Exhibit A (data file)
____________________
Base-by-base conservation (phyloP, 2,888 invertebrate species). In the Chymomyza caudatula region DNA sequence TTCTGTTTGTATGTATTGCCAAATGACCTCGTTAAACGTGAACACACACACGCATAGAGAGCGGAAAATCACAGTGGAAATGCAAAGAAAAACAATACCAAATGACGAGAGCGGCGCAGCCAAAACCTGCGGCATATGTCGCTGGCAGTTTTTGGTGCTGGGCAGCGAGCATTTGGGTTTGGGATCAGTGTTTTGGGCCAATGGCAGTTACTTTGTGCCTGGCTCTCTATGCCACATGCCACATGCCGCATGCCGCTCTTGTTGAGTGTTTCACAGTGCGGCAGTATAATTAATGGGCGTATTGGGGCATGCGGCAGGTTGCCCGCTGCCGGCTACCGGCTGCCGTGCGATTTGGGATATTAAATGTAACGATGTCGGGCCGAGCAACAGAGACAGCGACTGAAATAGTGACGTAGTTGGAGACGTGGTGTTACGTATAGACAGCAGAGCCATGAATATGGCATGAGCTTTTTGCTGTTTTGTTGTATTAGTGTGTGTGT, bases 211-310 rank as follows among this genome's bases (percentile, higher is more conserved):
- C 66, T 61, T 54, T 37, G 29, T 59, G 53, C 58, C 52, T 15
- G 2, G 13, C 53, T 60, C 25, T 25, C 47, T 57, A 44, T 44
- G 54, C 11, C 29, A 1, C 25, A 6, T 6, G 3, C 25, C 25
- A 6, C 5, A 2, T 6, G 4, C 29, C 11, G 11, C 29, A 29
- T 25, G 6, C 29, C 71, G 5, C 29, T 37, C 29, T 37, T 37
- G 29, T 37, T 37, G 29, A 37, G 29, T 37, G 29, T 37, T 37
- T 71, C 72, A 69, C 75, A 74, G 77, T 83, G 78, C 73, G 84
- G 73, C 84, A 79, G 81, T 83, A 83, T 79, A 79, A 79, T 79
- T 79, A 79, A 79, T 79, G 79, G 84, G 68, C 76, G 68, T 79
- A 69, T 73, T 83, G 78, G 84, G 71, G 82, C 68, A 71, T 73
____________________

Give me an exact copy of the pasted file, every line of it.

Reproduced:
Base-by-base conservation (phyloP, 2,888 invertebrate species). In the Chymomyza caudatula region DNA sequence TTCTGTTTGTATGTATTGCCAAATGACCTCGTTAAACGTGAACACACACACGCATAGAGAGCGGAAAATCACAGTGGAAATGCAAAGAAAAACAATACCAAATGACGAGAGCGGCGCAGCCAAAACCTGCGGCATATGTCGCTGGCAGTTTTTGGTGCTGGGCAGCGAGCATTTGGGTTTGGGATCAGTGTTTTGGGCCAATGGCAGTTACTTTGTGCCTGGCTCTCTATGCCACATGCCACATGCCGCATGCCGCTCTTGTTGAGTGTTTCACAGTGCGGCAGTATAATTAATGGGCGTATTGGGGCATGCGGCAGGTTGCCCGCTGCCGGCTACCGGCTGCCGTGCGATTTGGGATATTAAATGTAACGATGTCGGGCCGAGCAACAGAGACAGCGACTGAAATAGTGACGTAGTTGGAGACGTGGTGTTACGTATAGACAGCAGAGCCATGAATATGGCATGAGCTTTTTGCTGTTTTGTTGTATTAGTGTGTGTGT, bases 211-310 rank as follows among this genome's bases (percentile, higher is more conserved):
- C 66, T 61, T 54, T 37, G 29, T 59, G 53, C 58, C 52, T 15
- G 2, G 13, C 53, T 60, C 25, T 25, C 47, T 57, A 44, T 44
- G 54, C 11, C 29, A 1, C 25, A 6, T 6, G 3, C 25, C 25
- A 6, C 5, A 2, T 6, G 4, C 29, C 11, G 11, C 29, A 29
- T 25, G 6, C 29, C 71, G 5, C 29, T 37, C 29, T 37, T 37
- G 29, T 37, T 37, G 29, A 37, G 29, T 37, G 29, T 37, T 37
- T 71, C 72, A 69, C 75, A 74, G 77, T 83, G 78, C 73, G 84
- G 73, C 84, A 79, G 81, T 83, A 83, T 79, A 79, A 79, T 79
- T 79, A 79, A 79, T 79, G 79, G 84, G 68, C 76, G 68, T 79
- A 69, T 73, T 83, G 78, G 84, G 71, G 82, C 68, A 71, T 73